Vijender Singh faces an African next – How farcical are his pro boxing boutsDecember 20, 2017
An unbeaten record is something a professional boxer cherishes with his dear life and Vijender Singh is no different. However, when maintaining that run involves taking on below par or over-the-hill opponents, it not just jeopardises the reputation of the boxer, but puts the sport into disrepute too.
It’s about time Vijender Singh, the WBO Asia-Pacific Super Middleweight champion, realised that, even as the wheels of another farce-of-a-bout is set into motion. The 32-year-old will take on Ernest Amuzu of Ghana in the tenth bout of his pro career in Jaipur on Saturday, and, in all likelihood, Vijender Singh’s unbeaten record would remain intact.
Amuzu, as advertised by Vijender’s promoters in the pre-bout drama, has a record of 23 wins and two losses, with 21 knockouts under his belt – an impressive record on paper, no doubt. But then, pro boxing numbers – with all its shady match-making — can be deceptive and Amuzu’s record, impressive as it is, turns out to be hollow.
The 34-year-old boxer is not even No 1 in Ghana. In fact, he is ranked No 7 in the Super Middleweight division in Ghana according to www.boxrec.com, one of the recognised websites that ranks pro boxing.
There is more to the farce, or should we term it a joke?
It seems Amuzu, who has been touted as the African champion by organisers of the fight christened “Rajasthan Rumble”, is not a continental champ either. The WBO Africa title holder is Ghanaian world No 4 Habib Ahmed.
Neerav Tomar of IOS Boxing, the promoters of Vijender Singh, clarified to HT that naming of Amuzu as “African champion” was just for reference for the fight.
“He doesn’t hold an official WBO title,” said Tomar. “But he has proven credentials as a fighter.”
However, at Boxrec (which ranks boxers across all pro-boxing organisations — WBO, WBC, IBF, WBA, etc.), Vijender is ranked 49 in the world and Amuzu a lowly 258.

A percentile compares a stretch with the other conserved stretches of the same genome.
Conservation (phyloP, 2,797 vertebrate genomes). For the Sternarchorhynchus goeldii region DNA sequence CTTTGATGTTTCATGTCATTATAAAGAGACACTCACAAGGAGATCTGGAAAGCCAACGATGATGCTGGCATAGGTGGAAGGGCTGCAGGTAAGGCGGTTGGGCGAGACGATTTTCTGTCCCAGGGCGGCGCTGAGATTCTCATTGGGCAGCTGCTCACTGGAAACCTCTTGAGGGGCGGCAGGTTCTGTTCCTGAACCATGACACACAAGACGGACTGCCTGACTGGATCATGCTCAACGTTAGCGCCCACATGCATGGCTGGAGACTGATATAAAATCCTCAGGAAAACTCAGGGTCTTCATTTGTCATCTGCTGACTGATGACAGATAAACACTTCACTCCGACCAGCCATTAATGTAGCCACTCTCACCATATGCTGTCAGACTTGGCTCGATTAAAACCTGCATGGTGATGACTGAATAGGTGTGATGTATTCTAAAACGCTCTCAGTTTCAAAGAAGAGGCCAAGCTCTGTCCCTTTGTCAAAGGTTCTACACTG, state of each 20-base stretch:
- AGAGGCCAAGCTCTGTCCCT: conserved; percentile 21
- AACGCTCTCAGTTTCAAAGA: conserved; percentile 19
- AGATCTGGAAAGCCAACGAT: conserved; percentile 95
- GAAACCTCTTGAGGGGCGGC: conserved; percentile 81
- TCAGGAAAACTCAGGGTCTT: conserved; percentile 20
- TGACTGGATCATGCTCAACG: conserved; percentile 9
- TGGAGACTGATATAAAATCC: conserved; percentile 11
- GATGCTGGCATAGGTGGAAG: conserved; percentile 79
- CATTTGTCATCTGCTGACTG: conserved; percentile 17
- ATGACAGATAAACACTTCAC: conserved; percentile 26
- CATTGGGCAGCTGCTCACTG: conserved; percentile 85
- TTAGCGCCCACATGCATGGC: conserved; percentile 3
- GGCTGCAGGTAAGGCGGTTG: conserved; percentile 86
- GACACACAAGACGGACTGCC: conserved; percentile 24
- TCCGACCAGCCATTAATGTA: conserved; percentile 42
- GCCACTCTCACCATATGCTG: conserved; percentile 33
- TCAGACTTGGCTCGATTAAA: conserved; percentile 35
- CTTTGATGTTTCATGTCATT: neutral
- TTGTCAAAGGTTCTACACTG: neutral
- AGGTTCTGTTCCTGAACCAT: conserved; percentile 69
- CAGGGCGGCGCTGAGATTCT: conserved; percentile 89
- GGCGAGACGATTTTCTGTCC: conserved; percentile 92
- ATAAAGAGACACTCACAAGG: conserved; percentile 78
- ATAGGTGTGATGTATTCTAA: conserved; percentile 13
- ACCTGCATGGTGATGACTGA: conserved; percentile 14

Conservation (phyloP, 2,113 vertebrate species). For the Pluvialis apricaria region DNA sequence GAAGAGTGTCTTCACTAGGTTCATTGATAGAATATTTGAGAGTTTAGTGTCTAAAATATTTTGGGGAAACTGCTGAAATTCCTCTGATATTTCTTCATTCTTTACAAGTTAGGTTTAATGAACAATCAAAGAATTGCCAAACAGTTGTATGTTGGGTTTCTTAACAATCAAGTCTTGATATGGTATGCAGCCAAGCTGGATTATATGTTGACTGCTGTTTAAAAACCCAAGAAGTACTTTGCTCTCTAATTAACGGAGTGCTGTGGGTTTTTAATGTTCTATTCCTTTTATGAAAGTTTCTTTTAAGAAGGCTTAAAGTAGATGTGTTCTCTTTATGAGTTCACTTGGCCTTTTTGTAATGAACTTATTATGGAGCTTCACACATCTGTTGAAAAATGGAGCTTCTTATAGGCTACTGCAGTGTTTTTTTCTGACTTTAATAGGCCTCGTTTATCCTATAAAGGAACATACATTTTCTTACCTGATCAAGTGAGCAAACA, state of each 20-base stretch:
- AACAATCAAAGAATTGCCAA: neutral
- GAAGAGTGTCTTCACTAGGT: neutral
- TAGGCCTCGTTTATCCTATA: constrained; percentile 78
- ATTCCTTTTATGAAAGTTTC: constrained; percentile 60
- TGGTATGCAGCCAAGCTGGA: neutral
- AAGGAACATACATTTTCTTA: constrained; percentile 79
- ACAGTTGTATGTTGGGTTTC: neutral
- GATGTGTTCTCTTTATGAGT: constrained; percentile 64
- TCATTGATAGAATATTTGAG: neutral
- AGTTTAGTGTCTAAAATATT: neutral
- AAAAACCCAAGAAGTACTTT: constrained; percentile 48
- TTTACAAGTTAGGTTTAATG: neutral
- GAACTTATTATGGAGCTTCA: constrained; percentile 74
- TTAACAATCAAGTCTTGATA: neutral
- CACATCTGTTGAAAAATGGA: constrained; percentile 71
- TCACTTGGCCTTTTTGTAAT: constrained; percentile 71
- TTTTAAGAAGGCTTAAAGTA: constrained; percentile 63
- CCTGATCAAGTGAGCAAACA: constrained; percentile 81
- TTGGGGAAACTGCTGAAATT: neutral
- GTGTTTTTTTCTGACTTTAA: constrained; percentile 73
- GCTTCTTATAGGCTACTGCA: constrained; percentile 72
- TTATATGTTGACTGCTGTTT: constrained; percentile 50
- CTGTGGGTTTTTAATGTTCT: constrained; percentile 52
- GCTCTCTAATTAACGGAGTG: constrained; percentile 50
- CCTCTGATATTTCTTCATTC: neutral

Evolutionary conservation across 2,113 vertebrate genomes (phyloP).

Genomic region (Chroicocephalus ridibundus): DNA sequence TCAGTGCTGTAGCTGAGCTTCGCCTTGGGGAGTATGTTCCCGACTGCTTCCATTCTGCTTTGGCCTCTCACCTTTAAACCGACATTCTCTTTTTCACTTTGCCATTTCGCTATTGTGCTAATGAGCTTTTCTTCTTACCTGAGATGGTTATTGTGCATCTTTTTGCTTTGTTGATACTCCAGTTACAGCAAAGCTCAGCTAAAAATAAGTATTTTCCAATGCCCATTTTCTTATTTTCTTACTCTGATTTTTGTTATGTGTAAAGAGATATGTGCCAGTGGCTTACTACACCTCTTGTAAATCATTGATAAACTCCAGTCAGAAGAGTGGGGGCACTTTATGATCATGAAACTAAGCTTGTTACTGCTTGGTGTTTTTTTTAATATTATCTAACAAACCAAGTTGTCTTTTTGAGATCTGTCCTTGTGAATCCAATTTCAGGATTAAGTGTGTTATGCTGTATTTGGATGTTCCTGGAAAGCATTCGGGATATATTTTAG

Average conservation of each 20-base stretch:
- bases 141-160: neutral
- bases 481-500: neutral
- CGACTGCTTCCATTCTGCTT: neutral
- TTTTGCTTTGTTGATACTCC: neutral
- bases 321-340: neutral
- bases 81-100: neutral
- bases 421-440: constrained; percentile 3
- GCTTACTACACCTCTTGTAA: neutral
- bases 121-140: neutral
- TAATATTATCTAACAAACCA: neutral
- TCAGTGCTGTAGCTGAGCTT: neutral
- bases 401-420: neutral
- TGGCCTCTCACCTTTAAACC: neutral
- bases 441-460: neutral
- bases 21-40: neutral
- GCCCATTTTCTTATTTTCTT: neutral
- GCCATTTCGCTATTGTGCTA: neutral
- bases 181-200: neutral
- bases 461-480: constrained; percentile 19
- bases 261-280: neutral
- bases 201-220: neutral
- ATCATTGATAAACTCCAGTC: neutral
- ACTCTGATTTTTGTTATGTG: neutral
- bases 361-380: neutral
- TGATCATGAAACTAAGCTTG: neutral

Yes, the boxer from Ghana is not even in the top 100.
Vijender is a WBO champ and the organisation maintains its own rankings. The Indian was ranked No 7 in the world by WBO in November, while Amuzu’s name didn’t feature in the top 15! No surprises there.
But what’s beyond comprehension is why Vijender , and his promoters, are having trouble attracting worthy opponents – fighters who could test his mettle; fighters, if the Indian manages to beat, would enhance his reputation; and if he loses, won’t tarnish his credentials.
By logic, Vijender Singh, with more than two years in the pro circuit, should be looking to fight someone in the top 10, if not a fighter graded above him.
History of mismatches
A glance at Vijender’s pro-boxing career would expose the quality of the fighters he has beaten to build a 9-0 record. Of course, it is understandable that at the start of a pro-boxing career one has to put in some wins – good or bad – to establish a reputation, before staking the attention of the top dogs.
Vijender’s initial bouts went by that script. From his debut against Sonny Whiting of the UK, to his fourth opponent, Alexander Horvath of Hungary, one could understand the choice of opponents, even though they were mismatches of the highest order.
But judging by the way things have gone after that, it seems Vijender is either unable to get good opponents, or has got used to the comfort of taking on fighters against whom he has a distinct advantage.
Tomar of IOS Boxing explained the situation.
“There is a mandatory title defence within six months of winning it, he said. “So Vijender had to defend his WBO Asia Pacific belt. And our match-makers found this (bout vs Amuzu) as a good fight to end the year with. We are expecting a good fight as Amuzu is an experienced fighter. And WBO has approved the bout, which means that they are fine with the quality of the match-up.
“We will definitely have a big fight next March and from now on, Vijender will be trying to get fights with higher-ranked opponents. We have to take one step at a time. Also in boxing, besides boxers, one has to match the commercials with potential fighters. That’s a tough job too, especially with the bigger fighters,” added Tomar.
India’s role model
Vijender has solid technique no doubt, and his Olympic bronze medal in Beijing 2008 was no fluke. But with the opponents he is currently taking on, he is neither doing justice to his abilities as a boxer, nor to the reputation of professional boxing. In fact, one is forced to question his heart as a fighter now, if not his technical credentials.
Vijender is a pioneer of professional boxing in India and many young pugilists, and fans, look up to him for inspiration. And he is hardly doing justice to that responsibility as a champion, either.
As if to add more insult, Vijender and Amuzu are playing an annoying pre-bout charade. The boxer from Ghana has threatened to leave Vijender ‘beaten and broken’ in Jaipur, while Vijender and his trainer, Lee Beard, expect a knockout victory, no less.
But the bout reeks of mismatch. One can’t help but fear that the only thing that probably would get knocked out in Jaipur come Saturday would be Vijender’s and boxing’s reputation.